Company Auditors: Who are They and What do They do?

Section 717 of the Companies Act 2015 states that an auditor in a private company must be appointed for each financial year unless the company’s directors resolve otherwise that an audited financial statement will be required. According to the Act, failure to appoint a company auditor must be reported to the Cabinet Secretary within 7 days. Failure to give this notice is a criminal offence. Company audits are an integral part of a company’s management process. Audits provide credibility to a set of financial statements and they give both the shareholders as well as the government confidence that the accounts are legitimate and fair. Audits also help to improve a company’s internal systems and controls. In this article we’ll look at some of the duties of company auditors and why company audits are so important.


Company auditors must give a true view of the company’s state of affairs and profit or loss of the company for that financial year. In their reports auditors must disclose whether the annual financial statements have been prepared using the relevant frameworks. They must also give a report of whether the company’s financial reports have been prepared in accordance with the requirements of the Companies Act 2015.


When making their reports, company auditors must ensure that their reports contain statements of whether they obtained all the information necessary for the audit. They must also keep true and proper books of a company’s accounts. This means that they must ensure that the balance sheets as well as the profit and loss accounts are in accordance with the books of accounts and that they are true and accurate representation of a company’s state of affairs.

There are numerous reasons why company auditors play a major role in ensuring that a company’s internal systems are legal and in compliance with the set laws. Company auditors are important for the following reasons:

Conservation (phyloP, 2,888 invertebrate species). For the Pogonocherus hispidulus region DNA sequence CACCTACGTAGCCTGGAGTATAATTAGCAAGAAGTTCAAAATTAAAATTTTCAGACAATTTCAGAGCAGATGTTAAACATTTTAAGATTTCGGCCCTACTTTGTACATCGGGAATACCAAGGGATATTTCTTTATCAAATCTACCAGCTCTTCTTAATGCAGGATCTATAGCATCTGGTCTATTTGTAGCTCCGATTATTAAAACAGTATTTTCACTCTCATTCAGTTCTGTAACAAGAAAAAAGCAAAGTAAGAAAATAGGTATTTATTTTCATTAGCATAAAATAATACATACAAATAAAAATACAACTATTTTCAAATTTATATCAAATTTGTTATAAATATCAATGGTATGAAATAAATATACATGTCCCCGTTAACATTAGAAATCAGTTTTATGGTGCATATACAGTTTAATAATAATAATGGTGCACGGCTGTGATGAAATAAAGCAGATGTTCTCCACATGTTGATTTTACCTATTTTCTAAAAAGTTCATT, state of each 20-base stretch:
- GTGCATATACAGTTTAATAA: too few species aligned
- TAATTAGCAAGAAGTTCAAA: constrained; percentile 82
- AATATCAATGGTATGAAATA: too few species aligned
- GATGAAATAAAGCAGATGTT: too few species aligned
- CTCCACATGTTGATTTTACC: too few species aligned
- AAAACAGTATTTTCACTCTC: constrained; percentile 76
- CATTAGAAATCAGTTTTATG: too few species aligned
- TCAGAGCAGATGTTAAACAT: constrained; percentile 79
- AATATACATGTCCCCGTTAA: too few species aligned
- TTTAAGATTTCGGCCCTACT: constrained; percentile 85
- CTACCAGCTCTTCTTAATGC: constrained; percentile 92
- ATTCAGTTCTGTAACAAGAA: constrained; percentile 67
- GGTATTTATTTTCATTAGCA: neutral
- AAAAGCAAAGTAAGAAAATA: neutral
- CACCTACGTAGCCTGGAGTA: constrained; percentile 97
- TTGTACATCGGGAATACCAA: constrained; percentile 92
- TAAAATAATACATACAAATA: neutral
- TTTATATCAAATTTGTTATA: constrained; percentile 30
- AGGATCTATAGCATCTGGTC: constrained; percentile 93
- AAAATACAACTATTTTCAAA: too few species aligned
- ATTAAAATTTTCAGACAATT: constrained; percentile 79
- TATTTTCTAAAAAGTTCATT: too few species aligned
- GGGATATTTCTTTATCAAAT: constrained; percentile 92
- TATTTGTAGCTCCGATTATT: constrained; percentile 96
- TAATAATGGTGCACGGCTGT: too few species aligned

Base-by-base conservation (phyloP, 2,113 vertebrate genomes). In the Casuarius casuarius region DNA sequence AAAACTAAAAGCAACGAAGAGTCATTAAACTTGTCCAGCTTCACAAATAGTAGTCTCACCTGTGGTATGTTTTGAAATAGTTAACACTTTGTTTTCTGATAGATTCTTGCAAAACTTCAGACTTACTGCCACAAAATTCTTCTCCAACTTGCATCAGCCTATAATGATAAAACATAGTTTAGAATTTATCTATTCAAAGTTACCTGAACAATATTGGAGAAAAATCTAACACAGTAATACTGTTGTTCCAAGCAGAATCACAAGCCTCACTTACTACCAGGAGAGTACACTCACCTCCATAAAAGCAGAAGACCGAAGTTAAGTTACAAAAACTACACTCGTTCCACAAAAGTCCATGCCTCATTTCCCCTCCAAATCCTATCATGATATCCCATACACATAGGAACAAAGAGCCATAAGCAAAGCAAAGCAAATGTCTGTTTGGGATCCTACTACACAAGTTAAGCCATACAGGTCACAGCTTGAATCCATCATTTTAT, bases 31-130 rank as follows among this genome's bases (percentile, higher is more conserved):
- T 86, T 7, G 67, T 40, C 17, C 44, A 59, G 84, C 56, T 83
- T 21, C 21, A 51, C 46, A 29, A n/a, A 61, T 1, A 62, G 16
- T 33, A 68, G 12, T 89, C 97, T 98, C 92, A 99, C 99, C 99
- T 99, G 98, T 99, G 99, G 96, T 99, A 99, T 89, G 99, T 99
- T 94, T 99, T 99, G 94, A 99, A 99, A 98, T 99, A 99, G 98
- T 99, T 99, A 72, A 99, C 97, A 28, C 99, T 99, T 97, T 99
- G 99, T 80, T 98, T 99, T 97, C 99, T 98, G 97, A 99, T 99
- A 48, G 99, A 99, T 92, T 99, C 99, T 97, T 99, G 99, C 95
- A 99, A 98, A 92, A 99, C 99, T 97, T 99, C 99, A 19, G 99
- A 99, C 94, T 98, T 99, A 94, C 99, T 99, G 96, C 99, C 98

Recurring annual analysis of a company’s financial operations as well as maintaining strict internal control systems play a major role in the detection of fraud and irregularities. Auditors help companies with the modification of their internal control systems which keep companies in check in order to avoid a world of legal trouble. In addition, companies that are known to have diligent and rigorous audit systems deter potential acts of company fraud by employees or partners.


Companies with effective audit systems are able to pursue and obtain their various corporate objectives. When a company’s internal processes are under constant surveillance and monitoring, it is easy to maintain adequate records. These well-kept records promote operational productivity and helps companies to improve their function in the areas that may not be doing well.


Auditors are tasked with calculating the possible risks of the mismanagement and misstatement of a company’s financial records. Lack of a proper system of internal controls such as an audit system can prevent interfere with a company’s financial reports. This would make it difficult for a company to adequately allocate resources to its various departments making it difficult to accurately determine how well the company is doing. Lack of proper auditing leaves the company vulnerable to legal and financial problems which would otherwise be prevented by having proper control systems.